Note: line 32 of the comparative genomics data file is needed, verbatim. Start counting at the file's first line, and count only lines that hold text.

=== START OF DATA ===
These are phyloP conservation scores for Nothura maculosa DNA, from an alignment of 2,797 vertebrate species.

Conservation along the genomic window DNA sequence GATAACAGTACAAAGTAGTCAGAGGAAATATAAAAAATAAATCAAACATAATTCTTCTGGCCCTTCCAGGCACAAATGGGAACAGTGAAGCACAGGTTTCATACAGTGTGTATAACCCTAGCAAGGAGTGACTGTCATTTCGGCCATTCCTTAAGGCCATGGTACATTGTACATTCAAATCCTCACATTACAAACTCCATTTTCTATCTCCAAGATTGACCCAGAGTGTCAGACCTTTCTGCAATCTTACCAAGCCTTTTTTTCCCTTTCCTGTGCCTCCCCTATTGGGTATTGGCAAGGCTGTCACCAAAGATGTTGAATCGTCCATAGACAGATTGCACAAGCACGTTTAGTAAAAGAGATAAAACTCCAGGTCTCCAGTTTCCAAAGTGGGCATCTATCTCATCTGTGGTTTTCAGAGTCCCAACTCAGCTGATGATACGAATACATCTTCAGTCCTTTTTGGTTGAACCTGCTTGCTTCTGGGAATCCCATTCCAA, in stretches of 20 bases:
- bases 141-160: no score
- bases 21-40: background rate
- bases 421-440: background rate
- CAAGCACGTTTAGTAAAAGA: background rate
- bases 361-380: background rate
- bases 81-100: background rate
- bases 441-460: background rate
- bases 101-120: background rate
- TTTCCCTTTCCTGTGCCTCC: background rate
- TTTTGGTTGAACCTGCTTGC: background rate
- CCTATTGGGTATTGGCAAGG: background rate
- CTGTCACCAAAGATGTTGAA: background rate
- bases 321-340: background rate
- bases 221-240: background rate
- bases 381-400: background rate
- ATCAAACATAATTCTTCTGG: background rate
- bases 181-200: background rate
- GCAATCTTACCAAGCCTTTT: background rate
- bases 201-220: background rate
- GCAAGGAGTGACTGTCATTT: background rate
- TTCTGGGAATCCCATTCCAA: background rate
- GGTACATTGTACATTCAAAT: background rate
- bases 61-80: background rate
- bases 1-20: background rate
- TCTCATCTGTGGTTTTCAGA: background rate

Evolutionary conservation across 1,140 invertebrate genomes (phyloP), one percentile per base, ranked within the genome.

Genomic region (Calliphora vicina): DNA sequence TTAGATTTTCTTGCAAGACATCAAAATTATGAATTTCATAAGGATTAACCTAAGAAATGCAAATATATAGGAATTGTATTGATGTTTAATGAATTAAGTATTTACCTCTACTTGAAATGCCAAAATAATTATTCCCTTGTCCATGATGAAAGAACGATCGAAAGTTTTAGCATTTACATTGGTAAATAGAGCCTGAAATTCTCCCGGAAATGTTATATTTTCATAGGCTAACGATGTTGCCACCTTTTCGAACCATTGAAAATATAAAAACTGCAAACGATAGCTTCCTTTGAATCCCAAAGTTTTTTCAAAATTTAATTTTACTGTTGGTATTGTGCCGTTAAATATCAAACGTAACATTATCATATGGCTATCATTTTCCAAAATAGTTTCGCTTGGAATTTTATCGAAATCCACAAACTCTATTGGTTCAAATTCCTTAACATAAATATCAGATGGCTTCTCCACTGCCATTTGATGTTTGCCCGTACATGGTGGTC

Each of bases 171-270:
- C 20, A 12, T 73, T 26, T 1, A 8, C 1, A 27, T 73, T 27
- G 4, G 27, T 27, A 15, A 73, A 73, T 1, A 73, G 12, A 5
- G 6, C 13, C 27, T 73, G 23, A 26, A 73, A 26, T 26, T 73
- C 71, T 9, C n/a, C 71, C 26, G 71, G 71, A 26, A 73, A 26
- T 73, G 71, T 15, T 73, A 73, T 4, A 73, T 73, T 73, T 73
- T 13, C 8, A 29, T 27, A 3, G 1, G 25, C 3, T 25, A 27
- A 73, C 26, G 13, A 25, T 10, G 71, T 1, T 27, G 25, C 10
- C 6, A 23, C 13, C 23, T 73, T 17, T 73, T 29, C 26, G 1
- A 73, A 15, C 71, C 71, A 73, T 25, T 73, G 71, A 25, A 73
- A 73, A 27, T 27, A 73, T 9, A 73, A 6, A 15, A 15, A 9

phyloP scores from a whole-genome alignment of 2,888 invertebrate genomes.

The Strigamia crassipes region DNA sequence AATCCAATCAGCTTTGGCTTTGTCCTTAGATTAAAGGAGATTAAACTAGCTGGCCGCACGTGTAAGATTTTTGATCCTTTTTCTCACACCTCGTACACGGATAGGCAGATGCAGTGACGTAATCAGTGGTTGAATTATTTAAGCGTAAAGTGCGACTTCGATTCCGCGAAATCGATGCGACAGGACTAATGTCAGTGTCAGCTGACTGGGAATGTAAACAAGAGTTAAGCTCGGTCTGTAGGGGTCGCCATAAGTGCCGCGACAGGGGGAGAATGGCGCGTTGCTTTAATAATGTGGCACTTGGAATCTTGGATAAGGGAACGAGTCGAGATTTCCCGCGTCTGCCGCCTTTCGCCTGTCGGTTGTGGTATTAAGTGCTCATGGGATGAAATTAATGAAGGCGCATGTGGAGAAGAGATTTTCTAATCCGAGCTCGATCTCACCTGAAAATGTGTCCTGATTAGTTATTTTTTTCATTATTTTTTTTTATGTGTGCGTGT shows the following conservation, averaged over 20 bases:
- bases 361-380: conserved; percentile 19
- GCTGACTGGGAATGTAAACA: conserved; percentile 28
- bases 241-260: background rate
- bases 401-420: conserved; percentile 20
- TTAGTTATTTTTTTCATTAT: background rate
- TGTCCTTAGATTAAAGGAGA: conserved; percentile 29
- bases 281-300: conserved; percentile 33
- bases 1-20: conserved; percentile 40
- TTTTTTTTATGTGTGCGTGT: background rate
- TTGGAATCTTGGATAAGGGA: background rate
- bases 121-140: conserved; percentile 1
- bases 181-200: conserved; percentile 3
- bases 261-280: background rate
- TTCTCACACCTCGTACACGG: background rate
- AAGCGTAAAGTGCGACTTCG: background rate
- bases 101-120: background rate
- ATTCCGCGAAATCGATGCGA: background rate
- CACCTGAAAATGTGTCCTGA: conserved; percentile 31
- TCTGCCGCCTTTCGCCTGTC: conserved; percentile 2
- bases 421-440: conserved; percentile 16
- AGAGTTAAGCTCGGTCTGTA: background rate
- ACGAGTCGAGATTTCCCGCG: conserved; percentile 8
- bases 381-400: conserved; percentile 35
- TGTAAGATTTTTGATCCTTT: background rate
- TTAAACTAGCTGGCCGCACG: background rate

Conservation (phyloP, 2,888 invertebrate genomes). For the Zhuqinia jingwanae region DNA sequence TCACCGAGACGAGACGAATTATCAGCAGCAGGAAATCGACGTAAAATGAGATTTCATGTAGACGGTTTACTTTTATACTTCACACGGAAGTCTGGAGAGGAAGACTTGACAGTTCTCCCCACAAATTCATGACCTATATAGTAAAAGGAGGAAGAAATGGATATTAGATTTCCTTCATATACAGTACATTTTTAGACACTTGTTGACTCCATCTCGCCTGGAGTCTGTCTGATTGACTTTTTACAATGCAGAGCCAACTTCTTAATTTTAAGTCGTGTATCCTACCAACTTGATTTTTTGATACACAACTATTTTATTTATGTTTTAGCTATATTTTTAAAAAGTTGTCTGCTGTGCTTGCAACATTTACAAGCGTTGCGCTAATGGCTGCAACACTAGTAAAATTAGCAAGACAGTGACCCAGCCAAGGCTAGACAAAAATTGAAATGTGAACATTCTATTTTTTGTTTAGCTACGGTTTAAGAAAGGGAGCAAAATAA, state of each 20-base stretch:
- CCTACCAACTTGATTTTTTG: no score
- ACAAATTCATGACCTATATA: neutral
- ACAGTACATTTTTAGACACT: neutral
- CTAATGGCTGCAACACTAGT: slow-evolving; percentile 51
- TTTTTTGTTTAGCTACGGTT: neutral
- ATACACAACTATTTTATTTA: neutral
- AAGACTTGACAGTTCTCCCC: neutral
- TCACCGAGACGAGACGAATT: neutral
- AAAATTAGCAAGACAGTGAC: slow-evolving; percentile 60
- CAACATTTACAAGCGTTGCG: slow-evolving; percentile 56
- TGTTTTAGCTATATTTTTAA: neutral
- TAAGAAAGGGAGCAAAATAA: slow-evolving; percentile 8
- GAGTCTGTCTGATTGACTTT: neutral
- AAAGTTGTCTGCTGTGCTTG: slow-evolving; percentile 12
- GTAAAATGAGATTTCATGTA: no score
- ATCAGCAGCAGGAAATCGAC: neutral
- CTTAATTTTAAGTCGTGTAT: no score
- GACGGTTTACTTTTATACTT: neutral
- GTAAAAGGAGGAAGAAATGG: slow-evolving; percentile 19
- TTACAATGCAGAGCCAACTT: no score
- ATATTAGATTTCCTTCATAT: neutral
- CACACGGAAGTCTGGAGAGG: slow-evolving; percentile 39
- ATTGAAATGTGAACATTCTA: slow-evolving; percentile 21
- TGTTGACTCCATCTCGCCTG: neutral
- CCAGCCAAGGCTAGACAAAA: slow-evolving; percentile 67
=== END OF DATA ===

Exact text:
- G 4, G 27, T 27, A 15, A 73, A 73, T 1, A 73, G 12, A 5